Adult-size bicycles will be collected from 9 a.m. to 1 p.m. Sept. 29 at Wilde Lake Interfaith Center, 10431 Twin Rivers Road. A donation toward the shipping cost ($10 per bicycle) is requested and will be noted on the receipt for tax purposes. The churches will cover any remaining costs.

Information: Tom McCarthy, 410-869-0705, or Mark Breaux, 410-913-8364.

6 new ministers to be installed

The Columbia Center for Spiritual Living will install six newly licensed ministers at 7:30 p.m. Sept. 28 at Hawthorn Center, 6175 Sunny Spring, Columbia.

The Columbia Center, formerly known as the Columbia Church of Religious Science, is affiliated with Religious Science International of Spokane, Wash. The organization's doctrine is based on the teachings of Ernest Holmes, author of the 1926 book The Science of Mind.

The group of six ministers has been licensed by Religious Science International.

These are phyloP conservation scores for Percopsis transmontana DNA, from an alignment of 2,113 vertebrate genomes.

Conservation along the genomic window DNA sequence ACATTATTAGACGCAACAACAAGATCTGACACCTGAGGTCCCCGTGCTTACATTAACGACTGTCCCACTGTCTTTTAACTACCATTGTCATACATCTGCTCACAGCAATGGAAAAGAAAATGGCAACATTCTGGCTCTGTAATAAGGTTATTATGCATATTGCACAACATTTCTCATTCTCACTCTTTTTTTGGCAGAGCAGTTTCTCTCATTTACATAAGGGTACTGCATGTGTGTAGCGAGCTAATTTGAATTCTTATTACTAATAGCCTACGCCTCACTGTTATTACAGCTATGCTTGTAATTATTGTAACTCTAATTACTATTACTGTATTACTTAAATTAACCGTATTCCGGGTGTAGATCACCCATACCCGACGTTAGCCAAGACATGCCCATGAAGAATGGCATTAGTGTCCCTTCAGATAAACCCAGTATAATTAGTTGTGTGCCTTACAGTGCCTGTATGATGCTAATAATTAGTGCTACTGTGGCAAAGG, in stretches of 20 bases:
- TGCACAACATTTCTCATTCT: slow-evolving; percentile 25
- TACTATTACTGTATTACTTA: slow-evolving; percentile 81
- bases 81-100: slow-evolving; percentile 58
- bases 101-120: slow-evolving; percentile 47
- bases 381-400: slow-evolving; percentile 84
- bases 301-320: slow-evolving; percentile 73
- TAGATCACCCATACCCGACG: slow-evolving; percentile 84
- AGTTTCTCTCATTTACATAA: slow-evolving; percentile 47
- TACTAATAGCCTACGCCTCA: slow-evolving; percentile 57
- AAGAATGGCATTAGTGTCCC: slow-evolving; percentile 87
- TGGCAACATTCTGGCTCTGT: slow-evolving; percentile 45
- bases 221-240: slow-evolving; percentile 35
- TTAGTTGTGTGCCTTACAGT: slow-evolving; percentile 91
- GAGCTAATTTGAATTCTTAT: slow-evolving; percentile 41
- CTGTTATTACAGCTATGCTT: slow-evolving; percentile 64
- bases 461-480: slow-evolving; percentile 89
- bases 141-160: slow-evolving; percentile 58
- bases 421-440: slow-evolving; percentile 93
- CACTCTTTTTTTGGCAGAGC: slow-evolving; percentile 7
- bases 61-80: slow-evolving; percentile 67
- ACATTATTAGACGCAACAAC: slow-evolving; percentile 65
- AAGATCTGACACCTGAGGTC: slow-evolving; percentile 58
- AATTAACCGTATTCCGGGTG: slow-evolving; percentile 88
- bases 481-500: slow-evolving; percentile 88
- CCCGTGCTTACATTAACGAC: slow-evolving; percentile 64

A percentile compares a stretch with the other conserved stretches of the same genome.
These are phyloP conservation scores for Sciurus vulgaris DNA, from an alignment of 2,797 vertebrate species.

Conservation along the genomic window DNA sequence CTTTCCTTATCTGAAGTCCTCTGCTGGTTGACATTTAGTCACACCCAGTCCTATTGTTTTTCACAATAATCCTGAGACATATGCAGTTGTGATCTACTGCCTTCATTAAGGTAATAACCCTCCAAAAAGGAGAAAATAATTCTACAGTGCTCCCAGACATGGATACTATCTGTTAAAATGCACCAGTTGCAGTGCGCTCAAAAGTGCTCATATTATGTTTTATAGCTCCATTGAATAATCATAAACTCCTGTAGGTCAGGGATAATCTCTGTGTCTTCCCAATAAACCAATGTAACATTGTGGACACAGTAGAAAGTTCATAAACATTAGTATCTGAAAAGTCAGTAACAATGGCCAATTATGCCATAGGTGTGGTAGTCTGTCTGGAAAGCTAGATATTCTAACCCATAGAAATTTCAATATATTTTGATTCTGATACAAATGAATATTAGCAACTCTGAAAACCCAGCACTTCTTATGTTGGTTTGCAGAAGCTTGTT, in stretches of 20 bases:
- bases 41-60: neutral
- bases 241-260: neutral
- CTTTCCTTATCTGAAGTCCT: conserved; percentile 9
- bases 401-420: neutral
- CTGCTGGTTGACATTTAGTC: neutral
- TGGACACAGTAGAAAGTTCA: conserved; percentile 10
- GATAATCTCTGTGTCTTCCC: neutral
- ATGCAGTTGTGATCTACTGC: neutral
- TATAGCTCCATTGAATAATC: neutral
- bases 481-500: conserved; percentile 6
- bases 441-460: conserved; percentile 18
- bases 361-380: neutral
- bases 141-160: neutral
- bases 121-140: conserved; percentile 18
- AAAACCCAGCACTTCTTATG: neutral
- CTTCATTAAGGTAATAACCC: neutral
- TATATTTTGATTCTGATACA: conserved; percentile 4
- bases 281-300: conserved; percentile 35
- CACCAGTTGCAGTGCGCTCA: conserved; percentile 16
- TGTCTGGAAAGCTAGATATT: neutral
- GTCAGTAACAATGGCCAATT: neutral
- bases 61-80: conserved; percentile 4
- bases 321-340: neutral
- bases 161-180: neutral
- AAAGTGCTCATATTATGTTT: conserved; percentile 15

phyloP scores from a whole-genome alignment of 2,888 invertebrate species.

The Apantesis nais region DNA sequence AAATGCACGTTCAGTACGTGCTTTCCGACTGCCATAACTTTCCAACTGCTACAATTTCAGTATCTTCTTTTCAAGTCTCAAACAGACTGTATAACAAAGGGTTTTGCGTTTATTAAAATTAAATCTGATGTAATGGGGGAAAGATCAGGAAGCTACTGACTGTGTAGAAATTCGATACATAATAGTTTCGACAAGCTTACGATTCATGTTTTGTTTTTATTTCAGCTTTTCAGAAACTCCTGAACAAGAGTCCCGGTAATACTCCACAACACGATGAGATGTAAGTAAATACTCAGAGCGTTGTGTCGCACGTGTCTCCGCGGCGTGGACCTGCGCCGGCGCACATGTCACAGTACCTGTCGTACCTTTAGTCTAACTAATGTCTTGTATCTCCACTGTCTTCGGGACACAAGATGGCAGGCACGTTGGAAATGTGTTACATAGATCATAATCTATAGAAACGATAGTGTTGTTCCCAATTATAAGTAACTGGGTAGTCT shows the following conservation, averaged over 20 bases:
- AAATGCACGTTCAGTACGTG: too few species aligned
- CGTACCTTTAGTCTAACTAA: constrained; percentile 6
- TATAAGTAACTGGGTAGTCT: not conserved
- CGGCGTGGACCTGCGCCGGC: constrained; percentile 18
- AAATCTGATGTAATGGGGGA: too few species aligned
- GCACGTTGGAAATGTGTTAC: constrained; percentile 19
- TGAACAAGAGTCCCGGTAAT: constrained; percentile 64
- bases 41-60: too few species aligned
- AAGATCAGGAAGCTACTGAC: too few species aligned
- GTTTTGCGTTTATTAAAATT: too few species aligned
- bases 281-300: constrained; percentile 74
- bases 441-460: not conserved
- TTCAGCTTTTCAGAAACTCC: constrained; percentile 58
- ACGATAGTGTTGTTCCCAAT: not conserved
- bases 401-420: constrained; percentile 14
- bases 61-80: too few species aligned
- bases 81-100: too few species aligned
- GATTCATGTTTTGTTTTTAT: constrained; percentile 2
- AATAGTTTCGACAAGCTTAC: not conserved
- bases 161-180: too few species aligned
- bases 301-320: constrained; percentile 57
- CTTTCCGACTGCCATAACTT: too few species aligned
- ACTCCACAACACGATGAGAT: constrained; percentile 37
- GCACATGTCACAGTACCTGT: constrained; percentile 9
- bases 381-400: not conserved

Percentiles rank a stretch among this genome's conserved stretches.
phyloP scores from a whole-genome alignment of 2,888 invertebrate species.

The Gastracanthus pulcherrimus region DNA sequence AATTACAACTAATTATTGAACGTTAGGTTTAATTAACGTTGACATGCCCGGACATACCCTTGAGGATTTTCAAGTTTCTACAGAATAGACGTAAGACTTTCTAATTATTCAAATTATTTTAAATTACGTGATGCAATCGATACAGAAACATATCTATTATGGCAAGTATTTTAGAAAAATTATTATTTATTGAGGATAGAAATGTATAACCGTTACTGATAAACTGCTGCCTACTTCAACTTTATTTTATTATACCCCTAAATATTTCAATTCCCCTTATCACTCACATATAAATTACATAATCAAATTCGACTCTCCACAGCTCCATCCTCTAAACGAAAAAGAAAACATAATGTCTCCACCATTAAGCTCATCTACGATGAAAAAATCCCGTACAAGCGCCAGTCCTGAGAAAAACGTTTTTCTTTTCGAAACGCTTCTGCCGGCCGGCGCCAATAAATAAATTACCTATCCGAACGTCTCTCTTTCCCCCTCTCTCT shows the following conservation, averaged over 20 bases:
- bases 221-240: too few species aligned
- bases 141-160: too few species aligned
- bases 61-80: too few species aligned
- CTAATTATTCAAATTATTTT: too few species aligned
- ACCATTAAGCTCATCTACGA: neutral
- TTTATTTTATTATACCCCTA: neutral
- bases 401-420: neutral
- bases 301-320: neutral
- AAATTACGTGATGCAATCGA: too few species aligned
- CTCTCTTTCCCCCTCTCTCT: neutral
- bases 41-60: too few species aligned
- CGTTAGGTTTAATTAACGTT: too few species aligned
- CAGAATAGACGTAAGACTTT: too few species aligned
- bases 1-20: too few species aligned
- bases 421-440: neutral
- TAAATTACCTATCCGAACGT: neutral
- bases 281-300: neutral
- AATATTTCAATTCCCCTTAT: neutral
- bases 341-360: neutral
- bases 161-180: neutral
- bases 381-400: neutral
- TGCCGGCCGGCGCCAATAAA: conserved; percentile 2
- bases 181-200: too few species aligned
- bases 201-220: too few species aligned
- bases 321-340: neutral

Information: 410-750-8559.

Free tickets offered for High Holidays

On behalf of the Howard County Board of Rabbis, the Jewish Federation of Howard County is coordinating requests for free tickets to services during the High Holiday season for those in need who want to attend but are unaffiliated with a synagogue.

The Day of Atonement, Yom Kippur, begins this evening.

For tickets, call Avrum Weiss, executive director of the Jewish Federation of Howard County, at 410-730-4976, Ext. 102. For a list of synagogues: http:-- template.php?section=SS.

Space is available at flea mart tomorrow

Space is available to rent at the flea market sponsored by Christ Episcopal Church, to be held from 9 a.m. to 2 p.m. tomorrow at the church, 6800 Oakland Mills Road, Columbia.

The rain date is Sept. 29.

The cost is $8 a space; $13 for two; $18 for three; and $23 for four. Five spaces cost $28.

Information: 410-953-8381.

Church offers Christian aerobics

Body & Soul Christian Aerobics offers eight-week sessions of cardiovascular and strength training set to contemporary Christian music.

A class is offered at 9:30 a.m. Mondays and Wednesdays at South Columbia Baptist Church.

There is a fee; a discount is available for new students.

Information: 410-381-4668.